Allergies and Autoimmune Diseases

Written by Changing Habits

October 28, 2014

‘Allergy Pill’ was on ABC’s Catalyst show recently, with new research revealing that the ulcer causing gut bacteria H Pylori could help prevent allergies.

Although not specifically related to H Pylori, the book titled ‘An Epidemic of Absence – A New Way of Understanding Allergies and Autoimmune Diseases’ by Moises Velasquez-Manoff talks about this whole concept or the complexity of our microbiome, including worms having a lot to do with our ability to handle the outside world and reduce specific allergies and autoimmune diseases.

Below is the link to view the ‘Allergy Pill’ episode and also to read my review on ‘An Epidemic of Absence’.

ABC Catalyst’s Allergy Pill

In the western world there’s an epidemic of allergies. Could it be that our lifestyles are too clean? And that we’re not exposing ourselves to bugs that help build our immune systems? New research by Nobel Prize winner, Professor Barry Marshall, reveals that the ulcer causing gut bacteria H Pylori could help prevent allergies. As most of us in the western world don’t have the bug but we do have allergies, its absence in our gut may be the culprit. They’re experimenting with a strain of H Pylori that could prevent allergies without causing stomach ulcers.

Allergy Pill video cover from ABC Catalyst program

An Epidemic of Absence – A New Way of Understanding Allergies and Autoimmune Diseases by Moises Velasquez-Manoff

An Epidemic of Absence book cover imageA brilliant, cutting-edge book on the rise of autoimmune disease—and the controversial new “worm therapy” that scientists are embracing to treat it. Whether it’s asthma, Crohn’s Disease or food or pollen allergies, everyone knows someone who suffers from an autoimmune disorder. But why are they on the rise?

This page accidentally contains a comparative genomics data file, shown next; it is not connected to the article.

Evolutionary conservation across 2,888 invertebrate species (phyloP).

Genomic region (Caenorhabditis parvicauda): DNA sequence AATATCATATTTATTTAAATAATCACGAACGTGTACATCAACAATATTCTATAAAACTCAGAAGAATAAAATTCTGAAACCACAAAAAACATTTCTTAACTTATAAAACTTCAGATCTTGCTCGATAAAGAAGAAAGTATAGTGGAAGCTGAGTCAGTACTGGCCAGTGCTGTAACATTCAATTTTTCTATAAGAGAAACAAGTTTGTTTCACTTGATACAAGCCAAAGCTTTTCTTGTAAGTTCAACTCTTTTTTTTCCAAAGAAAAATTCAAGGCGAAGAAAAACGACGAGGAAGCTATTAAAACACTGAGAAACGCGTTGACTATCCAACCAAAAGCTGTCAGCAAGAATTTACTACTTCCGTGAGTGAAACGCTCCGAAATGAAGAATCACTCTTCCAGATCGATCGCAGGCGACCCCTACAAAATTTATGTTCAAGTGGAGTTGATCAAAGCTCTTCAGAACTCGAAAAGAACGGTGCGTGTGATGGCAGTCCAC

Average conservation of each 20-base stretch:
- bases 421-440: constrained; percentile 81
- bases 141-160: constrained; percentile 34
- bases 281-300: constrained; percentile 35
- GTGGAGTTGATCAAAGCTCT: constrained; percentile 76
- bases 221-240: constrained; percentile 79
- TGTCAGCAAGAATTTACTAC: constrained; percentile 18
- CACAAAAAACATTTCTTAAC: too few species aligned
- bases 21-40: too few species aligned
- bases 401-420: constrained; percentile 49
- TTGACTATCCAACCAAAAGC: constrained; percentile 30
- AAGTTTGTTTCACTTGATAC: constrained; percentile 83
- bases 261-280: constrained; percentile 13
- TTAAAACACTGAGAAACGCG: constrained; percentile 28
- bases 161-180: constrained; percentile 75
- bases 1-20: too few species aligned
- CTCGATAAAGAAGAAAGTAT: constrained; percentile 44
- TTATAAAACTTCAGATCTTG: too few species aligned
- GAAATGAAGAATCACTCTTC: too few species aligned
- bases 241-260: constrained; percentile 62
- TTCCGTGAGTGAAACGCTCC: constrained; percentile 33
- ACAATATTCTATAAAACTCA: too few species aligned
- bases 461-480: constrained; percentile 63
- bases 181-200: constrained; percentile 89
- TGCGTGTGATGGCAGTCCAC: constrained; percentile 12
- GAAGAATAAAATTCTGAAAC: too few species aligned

Science writer Moises Velasquez-Manoff offers a new and controversial way of thinking about autoimmune disease—one that may foster a paradigm shift in the way we think about health and hygiene.

In the early twentieth century, the dawn of improved hygiene, water treatment, vaccines, and antibiotics saved countless lives, eradicating diseases that had plagued humanity for millennia. But in the wake of this triumph, a new threat arose: The human immune system began to malfunction.

A growing body of evidence suggests that the very steps we took to cure these maladies have also eradicated organisms that once kept our bodies in balance. To combat this ‘epidemic of absence’, a group of scientists have begun deliberately reintroducing parasitic worms—helminthes—to calm the immune system of their hosts. This book takes a close look at the scientists at the vanguard of ‘worm therapy’, which has been proven to not only pre-empt immune malfunction, but to send a number of disorders—from Crohn’s Disease to multiple sclerosis to asthma—into remission.

Exploring the greater context of rampant immune system dysfunction in the developed world, and its implications for developing countries, Velasquez-Manoff offers an eye-opening and elegant portrait of science’s new view of the human organism.

“To address this global ‘epidemic of absence’, they must restore the human ecosystem.”

 

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